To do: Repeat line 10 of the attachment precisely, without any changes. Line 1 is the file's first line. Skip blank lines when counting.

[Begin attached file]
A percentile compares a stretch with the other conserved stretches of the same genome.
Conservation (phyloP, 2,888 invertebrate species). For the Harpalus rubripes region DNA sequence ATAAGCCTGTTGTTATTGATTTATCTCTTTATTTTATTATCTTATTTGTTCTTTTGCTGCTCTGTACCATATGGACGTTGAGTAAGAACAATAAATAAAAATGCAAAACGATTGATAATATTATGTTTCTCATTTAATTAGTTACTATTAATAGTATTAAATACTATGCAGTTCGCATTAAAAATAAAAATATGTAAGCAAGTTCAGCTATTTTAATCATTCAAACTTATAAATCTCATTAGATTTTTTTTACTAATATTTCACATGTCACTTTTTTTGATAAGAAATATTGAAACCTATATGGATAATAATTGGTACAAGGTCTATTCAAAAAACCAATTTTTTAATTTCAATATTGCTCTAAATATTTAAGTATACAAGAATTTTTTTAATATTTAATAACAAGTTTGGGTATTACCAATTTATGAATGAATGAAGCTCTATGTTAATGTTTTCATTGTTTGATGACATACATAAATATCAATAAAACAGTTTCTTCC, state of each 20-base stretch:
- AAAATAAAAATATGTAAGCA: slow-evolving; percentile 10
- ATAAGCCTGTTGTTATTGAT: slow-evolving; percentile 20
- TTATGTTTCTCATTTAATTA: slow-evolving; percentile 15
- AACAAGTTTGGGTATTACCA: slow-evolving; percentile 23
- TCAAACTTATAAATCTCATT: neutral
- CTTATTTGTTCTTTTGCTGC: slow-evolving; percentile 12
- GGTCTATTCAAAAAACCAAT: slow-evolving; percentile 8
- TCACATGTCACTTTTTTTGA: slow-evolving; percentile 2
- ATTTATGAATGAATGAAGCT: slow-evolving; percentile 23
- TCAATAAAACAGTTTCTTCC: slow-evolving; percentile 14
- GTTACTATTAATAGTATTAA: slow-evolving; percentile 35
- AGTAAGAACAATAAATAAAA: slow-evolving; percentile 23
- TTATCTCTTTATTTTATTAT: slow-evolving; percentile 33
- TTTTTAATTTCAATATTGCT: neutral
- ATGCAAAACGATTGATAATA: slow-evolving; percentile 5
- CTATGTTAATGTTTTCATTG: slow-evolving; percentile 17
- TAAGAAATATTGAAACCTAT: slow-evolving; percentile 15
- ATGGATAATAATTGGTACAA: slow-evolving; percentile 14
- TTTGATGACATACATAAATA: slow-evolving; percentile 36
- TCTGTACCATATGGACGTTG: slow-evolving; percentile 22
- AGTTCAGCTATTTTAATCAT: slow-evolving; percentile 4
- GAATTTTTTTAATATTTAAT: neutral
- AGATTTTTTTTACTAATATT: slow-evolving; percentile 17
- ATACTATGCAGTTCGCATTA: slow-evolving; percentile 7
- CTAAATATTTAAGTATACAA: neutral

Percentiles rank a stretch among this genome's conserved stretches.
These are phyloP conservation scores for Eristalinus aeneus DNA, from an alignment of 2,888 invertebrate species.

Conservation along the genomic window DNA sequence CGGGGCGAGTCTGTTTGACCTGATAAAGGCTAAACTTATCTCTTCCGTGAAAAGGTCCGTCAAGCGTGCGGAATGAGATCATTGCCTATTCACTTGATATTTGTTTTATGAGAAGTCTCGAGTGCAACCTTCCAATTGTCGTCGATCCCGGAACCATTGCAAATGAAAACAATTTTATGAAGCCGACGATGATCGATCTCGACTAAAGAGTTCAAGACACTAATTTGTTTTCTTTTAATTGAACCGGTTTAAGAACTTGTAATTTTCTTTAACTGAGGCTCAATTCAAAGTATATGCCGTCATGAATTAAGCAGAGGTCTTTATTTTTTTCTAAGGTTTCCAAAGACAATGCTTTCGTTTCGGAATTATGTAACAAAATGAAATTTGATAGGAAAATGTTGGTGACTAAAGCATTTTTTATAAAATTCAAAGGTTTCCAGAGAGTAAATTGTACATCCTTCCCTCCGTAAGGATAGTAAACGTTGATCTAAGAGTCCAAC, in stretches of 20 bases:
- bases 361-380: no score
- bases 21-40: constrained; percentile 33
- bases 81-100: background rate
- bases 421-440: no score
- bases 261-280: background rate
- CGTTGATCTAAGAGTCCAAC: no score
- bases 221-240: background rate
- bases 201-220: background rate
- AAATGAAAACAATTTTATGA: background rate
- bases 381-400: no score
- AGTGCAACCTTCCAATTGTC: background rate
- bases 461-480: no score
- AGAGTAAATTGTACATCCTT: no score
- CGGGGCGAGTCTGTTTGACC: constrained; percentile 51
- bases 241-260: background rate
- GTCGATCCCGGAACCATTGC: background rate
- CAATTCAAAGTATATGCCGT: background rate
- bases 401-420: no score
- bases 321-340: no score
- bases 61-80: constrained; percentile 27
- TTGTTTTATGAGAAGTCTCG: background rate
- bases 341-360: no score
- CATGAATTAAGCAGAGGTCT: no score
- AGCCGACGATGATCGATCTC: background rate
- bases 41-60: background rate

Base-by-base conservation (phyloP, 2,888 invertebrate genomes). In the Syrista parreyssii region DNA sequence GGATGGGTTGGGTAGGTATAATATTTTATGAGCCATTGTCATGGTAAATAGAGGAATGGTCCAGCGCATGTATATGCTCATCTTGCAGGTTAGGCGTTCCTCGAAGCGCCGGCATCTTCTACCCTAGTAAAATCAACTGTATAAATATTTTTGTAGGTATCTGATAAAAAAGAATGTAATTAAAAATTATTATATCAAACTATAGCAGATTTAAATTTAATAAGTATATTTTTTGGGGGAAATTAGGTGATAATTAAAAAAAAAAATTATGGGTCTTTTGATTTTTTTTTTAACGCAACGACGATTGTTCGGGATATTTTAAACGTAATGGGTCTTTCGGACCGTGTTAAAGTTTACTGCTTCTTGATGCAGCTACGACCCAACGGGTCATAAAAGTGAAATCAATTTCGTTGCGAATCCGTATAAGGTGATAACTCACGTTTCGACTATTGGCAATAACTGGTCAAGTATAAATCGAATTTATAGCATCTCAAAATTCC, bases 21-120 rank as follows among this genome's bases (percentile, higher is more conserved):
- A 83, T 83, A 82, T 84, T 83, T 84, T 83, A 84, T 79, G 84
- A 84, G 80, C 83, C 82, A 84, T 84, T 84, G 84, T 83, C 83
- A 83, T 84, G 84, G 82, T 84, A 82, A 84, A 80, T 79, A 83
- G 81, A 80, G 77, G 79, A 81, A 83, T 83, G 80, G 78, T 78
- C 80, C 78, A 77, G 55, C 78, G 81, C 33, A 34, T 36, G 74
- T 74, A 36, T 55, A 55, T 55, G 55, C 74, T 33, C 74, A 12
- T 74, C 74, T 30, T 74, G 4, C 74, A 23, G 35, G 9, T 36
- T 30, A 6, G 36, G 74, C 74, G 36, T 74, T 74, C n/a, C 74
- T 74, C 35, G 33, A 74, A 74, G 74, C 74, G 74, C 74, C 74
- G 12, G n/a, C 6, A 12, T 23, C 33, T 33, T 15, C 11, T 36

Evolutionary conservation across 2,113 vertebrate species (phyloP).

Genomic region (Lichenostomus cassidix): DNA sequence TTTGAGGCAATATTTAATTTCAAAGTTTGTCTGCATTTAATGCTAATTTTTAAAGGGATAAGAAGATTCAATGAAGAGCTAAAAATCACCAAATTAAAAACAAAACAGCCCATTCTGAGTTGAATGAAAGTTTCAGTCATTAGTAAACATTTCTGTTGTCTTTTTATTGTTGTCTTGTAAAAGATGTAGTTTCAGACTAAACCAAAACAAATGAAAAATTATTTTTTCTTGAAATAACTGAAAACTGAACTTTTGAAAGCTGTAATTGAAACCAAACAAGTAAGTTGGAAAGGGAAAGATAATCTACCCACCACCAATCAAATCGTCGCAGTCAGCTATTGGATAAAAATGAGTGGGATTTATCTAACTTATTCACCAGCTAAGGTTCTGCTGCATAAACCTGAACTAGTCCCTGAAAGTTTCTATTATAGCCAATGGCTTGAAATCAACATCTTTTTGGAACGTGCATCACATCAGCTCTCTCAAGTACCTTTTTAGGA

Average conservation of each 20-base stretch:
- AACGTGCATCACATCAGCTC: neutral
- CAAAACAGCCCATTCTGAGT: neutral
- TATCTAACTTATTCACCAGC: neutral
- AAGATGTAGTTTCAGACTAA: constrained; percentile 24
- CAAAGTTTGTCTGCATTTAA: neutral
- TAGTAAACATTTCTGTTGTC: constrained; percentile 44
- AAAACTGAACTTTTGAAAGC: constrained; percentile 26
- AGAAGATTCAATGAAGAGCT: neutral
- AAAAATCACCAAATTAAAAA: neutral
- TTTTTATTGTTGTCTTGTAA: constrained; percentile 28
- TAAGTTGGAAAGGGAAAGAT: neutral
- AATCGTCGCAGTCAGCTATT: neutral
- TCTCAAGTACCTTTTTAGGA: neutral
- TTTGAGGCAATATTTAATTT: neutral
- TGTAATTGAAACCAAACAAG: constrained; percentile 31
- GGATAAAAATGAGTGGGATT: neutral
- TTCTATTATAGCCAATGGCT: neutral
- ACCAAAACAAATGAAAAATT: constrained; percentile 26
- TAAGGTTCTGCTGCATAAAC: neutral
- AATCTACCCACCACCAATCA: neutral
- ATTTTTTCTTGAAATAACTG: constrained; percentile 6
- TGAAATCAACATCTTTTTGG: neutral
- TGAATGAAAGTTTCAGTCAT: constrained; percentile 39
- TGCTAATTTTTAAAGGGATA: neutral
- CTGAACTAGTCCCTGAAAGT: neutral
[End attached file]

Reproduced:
- TCACATGTCACTTTTTTTGA: slow-evolving; percentile 2